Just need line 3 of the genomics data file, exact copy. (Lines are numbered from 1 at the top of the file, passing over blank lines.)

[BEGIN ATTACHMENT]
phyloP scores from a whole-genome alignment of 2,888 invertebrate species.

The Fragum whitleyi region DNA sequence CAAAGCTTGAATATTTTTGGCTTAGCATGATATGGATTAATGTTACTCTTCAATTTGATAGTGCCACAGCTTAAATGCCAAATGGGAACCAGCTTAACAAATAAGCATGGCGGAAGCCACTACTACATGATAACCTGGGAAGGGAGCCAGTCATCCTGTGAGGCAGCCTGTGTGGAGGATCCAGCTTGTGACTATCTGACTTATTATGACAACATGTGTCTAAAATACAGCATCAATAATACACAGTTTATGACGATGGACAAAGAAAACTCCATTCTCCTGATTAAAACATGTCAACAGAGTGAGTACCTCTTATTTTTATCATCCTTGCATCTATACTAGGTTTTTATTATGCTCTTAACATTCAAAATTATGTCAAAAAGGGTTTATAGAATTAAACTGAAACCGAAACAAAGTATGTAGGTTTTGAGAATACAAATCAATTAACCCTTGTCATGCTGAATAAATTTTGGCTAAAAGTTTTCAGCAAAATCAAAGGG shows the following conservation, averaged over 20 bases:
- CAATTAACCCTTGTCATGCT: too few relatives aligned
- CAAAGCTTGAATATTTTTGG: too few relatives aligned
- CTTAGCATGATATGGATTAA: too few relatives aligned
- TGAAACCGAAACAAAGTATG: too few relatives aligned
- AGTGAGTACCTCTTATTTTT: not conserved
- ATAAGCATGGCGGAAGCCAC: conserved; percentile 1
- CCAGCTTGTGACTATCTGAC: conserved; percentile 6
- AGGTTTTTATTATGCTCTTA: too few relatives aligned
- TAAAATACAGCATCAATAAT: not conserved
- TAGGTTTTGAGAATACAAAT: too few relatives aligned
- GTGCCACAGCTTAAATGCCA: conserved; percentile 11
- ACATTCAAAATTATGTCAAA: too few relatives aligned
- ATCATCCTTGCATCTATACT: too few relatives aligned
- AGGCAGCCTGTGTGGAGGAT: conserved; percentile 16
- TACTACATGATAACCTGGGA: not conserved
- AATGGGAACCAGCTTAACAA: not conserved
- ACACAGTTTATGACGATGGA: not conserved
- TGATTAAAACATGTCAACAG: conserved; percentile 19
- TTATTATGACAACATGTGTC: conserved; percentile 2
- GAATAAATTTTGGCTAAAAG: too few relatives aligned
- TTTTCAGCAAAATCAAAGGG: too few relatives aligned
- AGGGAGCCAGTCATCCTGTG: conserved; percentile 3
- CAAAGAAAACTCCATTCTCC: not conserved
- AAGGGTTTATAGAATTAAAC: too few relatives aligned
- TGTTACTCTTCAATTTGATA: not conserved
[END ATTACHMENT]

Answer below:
- CAATTAACCCTTGTCATGCT: too few relatives aligned